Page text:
It seems almost too good to be true when the Baudelaire children are brought to Dr. Montgomery’s home. He seems genuinely excited to see them, greets them with cake, lets them each choose their own room, and encourages their individual interests. It seems like the trials and tribulations of the Baudelaire children are finally over. However, it’s not called A Series of Unfortunate Events for nothing.
**This review was written before the #metoo movement, and before I had heard of the sexual harassment accusations against Daniel Handler (Lemony Snicket). You can read about it further in this Vulture article.**
I found this book harder to read than the first one. This book felt more heartbreaking than the first one, mostly because we get to see the Baudelaires really and truly happy, and we’re waiting for it all to be pulled out from underneath their feet. And this book was more frustrating than the first one, because we already saw terrible things happen to these children as a result of Mr. Poe and other adults not taking the children seriously, and yet we see it all happening again.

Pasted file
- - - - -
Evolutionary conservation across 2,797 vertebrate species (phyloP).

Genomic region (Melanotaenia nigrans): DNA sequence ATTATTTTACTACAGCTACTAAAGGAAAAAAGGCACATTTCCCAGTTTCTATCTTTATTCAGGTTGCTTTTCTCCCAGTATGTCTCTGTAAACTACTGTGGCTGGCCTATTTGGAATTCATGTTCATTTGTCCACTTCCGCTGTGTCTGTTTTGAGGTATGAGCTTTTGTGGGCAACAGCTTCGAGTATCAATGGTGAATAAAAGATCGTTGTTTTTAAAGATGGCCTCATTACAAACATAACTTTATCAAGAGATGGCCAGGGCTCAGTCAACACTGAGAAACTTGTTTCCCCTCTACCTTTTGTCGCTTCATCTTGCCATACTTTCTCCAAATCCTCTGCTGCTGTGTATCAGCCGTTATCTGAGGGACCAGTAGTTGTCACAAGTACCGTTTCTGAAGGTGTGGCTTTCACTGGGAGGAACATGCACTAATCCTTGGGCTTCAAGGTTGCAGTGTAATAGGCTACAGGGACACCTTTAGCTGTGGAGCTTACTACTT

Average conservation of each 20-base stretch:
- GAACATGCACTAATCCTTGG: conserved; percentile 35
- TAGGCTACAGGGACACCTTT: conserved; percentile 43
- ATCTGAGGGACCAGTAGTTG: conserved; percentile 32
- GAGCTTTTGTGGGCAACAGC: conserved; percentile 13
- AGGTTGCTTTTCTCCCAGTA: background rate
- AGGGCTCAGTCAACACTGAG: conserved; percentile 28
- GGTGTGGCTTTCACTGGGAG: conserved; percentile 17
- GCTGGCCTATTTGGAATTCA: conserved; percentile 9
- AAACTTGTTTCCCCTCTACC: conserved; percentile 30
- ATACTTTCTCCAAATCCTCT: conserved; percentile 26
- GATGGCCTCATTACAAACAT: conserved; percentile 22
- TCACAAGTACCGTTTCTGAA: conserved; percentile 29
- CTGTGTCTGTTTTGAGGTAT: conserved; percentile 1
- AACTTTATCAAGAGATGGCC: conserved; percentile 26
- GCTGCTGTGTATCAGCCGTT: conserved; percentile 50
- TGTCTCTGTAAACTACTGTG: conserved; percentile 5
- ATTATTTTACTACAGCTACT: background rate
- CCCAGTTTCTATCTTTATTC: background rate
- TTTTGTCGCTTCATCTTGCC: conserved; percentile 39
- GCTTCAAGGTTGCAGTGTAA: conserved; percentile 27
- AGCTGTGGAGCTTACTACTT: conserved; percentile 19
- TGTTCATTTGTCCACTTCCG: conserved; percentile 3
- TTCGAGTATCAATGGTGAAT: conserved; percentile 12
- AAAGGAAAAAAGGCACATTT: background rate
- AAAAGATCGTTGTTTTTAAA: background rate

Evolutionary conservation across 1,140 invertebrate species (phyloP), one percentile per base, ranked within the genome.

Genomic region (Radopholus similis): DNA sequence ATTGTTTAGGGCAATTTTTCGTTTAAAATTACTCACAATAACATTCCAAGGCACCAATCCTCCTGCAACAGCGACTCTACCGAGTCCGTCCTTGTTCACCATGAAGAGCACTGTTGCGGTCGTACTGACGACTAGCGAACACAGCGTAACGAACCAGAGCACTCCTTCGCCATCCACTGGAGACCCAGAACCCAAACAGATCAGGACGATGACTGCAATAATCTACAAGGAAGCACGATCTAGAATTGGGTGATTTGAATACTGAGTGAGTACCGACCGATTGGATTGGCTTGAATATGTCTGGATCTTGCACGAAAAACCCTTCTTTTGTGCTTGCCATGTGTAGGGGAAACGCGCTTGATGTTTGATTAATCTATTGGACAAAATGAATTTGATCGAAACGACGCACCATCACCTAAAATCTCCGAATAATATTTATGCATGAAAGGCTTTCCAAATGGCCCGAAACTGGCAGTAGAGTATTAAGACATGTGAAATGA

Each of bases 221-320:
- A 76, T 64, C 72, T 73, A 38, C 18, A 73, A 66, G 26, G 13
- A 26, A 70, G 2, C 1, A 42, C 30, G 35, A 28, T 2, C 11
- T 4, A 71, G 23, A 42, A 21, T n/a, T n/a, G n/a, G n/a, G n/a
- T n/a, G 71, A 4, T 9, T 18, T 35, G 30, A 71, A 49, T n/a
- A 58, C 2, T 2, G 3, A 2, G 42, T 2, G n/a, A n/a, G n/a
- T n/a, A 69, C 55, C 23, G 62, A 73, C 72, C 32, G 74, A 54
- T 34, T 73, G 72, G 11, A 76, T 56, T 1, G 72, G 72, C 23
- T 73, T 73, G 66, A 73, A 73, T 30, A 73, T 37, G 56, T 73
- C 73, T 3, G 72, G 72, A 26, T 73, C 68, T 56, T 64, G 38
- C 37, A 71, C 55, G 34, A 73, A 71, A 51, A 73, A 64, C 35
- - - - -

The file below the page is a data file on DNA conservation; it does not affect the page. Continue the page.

One thing that my teacher brain absolutely loved was how Lemony Snicket continued to teach about writing while writing the book. When he chooses to employ dramatic irony, he explains what it is and why writers use it. When he uses cliche phrases (“Meanwhile, back at the ranch), he points it out and explains the purpose behind it. He is constantly pulling back the curtain and breaking the fourth wall, with the purpose of teaching his readers about the craft of writing. And while he is teaching his readers how to write, he is still willing to fill and entire page with the word “ever”. It’s wonderful.
I did not enjoy this installment as much as the first one, and I think it’s because plot-wise, not as much happened in this book. However, all of the things that I loved about The Bad Beginning were kept consistent in this book, and I can definitely see why this series is so well beloved by so many readers.